I sat next to Emma on the bus, and we chatted the whole 50 minute drive to the start line. Driving all that way to the start was definitely strange. Some people put headphones in, some stare out the window silently, some sleep. Once we got to the athlete tent, we all nervously stretch, sip on coffee, pass time. Emma and I had warmed up together before, so it was nice to have someone familiar to get ready with. In the pitch black early morning, I could hardly see my feet shuffling in front of me.

The Race

When I got to the start line, I was calm. I didn’t know if I would have a great race, but I knew there was nothing else I could possible do at this point to get more ready than I already was. I knew I couldn’t force anything, and that gave me a sense of peace. I took a few deep breaths, said a quick prayer: God, help me to run for more than me. Help me to run in a way that honors you and everyone who believes in me. Help me to get the most out of myself. The end. The gun went off, and we began.


I immediately could tell we were out quick. Of course everyone is trying to get off the line, but the last thing I wanted to do was go out to fast and die. My coach and I had talked a zillion times about targeting a realistic pace and sticking to it, not letting my mind and emotions take over just because “I feel like I can do it.” Beth, someone I’d raced quite a few times before, appeared next to me and zapped me into reality:

“How fast are you trying to run?”

“About 5:57.”

“Cool, I’m trying to run 5:50-6.”


A sense of relief washed over me… I thought I had found someone to run with. I also noted how weird it was to have a conversation during a race! Within about 10 seconds, I looked down at my watch and realized we were running under 5:40 pace and I put the brakes on. Not for me today! She pulled ahead and disappeared into the crowd, and went on to absolutely crush it with a 2:31! I, on the other hand, spent seemingly endless miles letting hundreds of people blow by me. I recognized lots of familiar faces and questioned whether I knew what I was doing. Am I sacrificing my race by going out too slow? What if I never catch back up? I pushed those thoughts away and stuck to the plan, a steady unwavering effort.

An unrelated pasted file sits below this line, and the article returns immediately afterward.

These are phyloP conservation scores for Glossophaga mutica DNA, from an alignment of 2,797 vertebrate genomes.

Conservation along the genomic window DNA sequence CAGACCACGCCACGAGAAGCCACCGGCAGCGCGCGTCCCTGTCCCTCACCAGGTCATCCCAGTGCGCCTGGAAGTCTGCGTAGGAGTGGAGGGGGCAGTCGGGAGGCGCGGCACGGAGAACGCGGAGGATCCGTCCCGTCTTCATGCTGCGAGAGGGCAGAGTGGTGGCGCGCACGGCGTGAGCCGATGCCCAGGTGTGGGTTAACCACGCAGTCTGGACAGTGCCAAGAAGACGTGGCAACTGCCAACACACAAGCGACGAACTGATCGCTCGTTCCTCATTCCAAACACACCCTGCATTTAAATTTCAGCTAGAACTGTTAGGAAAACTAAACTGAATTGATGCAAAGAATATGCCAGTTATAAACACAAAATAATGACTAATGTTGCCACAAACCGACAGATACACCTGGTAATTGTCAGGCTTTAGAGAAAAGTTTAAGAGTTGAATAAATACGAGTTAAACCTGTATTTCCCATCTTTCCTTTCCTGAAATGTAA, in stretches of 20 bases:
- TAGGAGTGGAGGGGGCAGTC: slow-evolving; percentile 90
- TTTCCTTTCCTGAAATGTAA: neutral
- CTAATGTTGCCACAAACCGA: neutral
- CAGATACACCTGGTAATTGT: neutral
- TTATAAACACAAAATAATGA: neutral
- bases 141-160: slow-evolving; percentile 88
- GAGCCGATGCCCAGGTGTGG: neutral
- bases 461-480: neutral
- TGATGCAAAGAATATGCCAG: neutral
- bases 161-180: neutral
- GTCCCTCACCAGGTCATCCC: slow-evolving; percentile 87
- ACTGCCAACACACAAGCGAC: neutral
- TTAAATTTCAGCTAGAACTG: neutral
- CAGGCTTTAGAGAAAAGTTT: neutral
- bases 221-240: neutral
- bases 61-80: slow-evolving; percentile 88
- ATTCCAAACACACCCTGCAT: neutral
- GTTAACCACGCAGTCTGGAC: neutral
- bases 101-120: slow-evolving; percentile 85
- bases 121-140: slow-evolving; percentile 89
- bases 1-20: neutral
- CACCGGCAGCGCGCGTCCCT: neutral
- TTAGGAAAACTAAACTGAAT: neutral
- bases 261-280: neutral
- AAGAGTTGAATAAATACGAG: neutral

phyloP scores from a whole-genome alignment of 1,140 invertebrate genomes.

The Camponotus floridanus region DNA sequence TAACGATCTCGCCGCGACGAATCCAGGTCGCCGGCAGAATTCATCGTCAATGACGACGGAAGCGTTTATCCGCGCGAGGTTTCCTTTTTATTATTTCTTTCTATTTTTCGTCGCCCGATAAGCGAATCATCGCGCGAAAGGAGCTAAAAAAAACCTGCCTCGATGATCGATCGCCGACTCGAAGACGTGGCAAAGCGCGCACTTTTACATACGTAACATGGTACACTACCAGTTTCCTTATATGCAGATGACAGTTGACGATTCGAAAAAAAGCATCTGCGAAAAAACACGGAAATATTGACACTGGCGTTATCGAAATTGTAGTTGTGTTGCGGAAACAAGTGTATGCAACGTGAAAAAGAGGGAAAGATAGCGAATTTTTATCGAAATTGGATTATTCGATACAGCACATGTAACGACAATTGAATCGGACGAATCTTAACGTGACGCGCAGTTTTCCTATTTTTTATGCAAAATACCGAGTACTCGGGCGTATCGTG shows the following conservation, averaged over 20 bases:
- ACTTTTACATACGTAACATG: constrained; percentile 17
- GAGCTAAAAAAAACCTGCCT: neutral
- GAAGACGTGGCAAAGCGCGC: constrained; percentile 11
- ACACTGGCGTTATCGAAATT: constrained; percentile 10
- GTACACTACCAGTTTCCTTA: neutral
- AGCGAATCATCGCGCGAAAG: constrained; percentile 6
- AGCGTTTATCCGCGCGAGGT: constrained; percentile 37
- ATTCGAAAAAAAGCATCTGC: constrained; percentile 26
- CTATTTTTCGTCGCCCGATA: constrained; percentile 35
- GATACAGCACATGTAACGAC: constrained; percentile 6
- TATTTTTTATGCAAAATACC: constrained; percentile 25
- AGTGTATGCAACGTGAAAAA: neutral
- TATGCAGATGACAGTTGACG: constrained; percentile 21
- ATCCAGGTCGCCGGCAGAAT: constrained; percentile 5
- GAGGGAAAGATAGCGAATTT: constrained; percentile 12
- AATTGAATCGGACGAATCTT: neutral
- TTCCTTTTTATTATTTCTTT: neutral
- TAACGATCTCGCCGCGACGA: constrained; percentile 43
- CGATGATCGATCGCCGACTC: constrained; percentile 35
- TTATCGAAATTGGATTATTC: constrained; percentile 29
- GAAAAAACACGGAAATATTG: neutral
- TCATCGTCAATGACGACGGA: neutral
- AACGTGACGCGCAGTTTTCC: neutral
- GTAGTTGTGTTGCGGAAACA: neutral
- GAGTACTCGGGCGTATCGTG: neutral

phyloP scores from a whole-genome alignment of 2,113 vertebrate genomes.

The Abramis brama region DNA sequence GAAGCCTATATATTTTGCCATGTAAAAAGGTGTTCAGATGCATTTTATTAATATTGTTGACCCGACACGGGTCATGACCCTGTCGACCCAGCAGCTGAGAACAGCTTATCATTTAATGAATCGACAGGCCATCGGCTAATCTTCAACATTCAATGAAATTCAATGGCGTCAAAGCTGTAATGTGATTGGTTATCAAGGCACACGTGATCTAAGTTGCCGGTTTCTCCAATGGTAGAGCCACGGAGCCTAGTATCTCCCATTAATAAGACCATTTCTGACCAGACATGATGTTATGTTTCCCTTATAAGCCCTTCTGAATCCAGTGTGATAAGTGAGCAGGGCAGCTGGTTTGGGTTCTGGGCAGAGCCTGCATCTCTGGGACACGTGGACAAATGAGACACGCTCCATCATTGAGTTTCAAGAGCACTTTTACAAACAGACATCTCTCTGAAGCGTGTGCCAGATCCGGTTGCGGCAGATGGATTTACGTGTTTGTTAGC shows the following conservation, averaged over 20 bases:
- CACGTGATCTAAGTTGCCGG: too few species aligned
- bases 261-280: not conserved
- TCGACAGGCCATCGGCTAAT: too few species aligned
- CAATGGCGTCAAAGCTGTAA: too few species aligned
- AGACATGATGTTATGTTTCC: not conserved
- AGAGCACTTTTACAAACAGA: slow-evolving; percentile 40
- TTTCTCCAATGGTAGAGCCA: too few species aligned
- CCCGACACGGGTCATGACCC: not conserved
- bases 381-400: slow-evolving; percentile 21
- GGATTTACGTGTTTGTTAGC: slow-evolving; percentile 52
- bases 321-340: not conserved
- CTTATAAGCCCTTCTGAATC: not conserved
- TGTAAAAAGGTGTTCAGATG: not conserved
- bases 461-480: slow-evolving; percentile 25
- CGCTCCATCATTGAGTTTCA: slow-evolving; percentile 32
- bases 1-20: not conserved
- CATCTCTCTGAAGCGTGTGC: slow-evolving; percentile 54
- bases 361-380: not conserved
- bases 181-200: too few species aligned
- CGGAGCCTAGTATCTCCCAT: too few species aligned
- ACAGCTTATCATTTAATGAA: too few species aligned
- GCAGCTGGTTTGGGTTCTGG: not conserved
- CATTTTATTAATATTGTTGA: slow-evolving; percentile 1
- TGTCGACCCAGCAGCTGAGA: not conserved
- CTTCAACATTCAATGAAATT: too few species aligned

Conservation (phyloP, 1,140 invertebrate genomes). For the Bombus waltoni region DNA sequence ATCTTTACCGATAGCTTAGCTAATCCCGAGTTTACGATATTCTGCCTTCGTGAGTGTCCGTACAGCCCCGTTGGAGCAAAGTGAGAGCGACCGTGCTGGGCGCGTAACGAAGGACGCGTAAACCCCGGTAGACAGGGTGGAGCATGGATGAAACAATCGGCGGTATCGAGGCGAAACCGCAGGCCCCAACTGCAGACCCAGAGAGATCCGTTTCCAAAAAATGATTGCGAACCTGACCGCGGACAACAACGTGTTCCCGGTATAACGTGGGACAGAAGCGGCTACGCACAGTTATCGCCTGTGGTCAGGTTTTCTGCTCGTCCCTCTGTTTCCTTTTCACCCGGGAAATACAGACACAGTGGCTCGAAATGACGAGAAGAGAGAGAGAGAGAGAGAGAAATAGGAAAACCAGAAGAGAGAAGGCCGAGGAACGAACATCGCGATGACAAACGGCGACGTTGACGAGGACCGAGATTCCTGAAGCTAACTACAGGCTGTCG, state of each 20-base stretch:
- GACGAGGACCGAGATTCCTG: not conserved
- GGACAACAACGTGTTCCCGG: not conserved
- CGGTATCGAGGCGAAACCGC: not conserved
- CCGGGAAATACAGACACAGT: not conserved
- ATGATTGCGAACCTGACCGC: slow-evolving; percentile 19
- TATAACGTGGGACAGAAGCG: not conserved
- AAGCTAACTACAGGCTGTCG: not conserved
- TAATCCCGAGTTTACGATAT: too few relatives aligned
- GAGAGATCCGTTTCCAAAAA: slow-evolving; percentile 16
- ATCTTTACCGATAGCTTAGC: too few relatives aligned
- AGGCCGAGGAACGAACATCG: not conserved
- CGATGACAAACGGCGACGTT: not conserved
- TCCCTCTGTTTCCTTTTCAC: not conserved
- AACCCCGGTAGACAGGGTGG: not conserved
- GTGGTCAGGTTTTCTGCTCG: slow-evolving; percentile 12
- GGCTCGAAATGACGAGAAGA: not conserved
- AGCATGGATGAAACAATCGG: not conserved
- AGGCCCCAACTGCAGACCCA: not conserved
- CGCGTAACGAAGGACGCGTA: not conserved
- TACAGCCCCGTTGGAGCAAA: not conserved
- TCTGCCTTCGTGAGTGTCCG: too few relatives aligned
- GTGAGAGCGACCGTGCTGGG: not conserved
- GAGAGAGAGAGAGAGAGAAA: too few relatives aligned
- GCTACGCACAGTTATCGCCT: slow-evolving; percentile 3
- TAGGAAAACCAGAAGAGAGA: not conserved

I spent the next 20 miles just chipping away. Miles 8-12 felt the worst: “This feels too hard for this early in the race. I won’t be able to make it at this pace.” And then, “Calm down, if I run a few seconds slower, it’s okay. Just relax. Keep breathing.” The miles continued to go by at the same pace. I didn’t need to slow down, I just needed to stay steady. I didn’t charge up the hills or sprint down them, I kept my effort even. That meant that although my 5k splits were dead on pace, I had some miles that were in the 5:40s and some that were just over 6:00.

When I got to 19 miles, I started to tear up. I realized, My God, holy sh#!, I’m actually going to finish this thing. I had spent such a long time thinking about my first marathon, and it seemed that everything was going according to plan, something that so rarely happens. Then, my right hamstring tightened up. My right side had been sore and tight for the last few days before the race, even though I was hardly running. I hadn’t been able to loosen it up, and I was definitely worried that it would flare up in the race. Until mile 19, I had all but forgotten that my leg had ever hurt. Suddenly, a wave up nerves crept into my throat. What if THIS is the reason I don’t finish today?! All this way! I felt so good! And now this! I again told myself to stay calm and not pick it up. Just keep running 5:57, and I’m going to get the A standard. If it gets bad and I’m forced to slow down, I can keep it together to run the B standard. I know I can. I know I can. And then it never got any worse. At mile 21, a group of guys and a few women caught up to me, and that was everything I needed to pull me back into “race mode.” I had spent 21 miles basically running in a bubble surrounded by hundreds of people, but now I was finally running WITH people! Without even thinking or changing effort, my pace started to drop. The course flattened out, and we started clipping away at 5:50, 5:40, and I felt great, effortless. I thought of one of my favorite books, The Perks of Being a Wallflower–“In that moment, I swear we were infinite.”


The day before, I had jogged the course finish so I would know what to expect as I approached the final miles. I had taken mental pictures of a few key buildings so even if I was totally out of it, I would remember that the finish line was getting close. I started counting down the blocks. So close! I saw a man walking, his goal race obviously extinct. I had another flash of realization… a mile is still a mile. The race isn’t over. Stay in it. Then I saw my husband, Daryl. SCREAMING. So excited, jumping up and down, telling me I was doing it, to run faster, to finish it up. I turned left with just 300 or so meters to go, and THREW UP. Threw up and kept running. Saw the 2:35 on the clock and kept running. Crossed the line and… threw up again. Then I was fine! It was over! I did it!


Daryl was convinced that I was going to be in the medical tent (I’ve been in much worse places after much shorter races) but I felt like I could just go for a jog. When he found me he was in shock… “Can you look tired or something? Sweat? Mess your hair up a little?” I laughed. Now that the race was over, I felt light, free. The marathon was MY race, and to know that I loved it as much as I thought I would was an immeasurable relief. I couldn’t wait to try it all over again.



We spent the next few days exploring California, visiting endless coffee shops and hiking around beautiful places. It never felt so good to finish a season.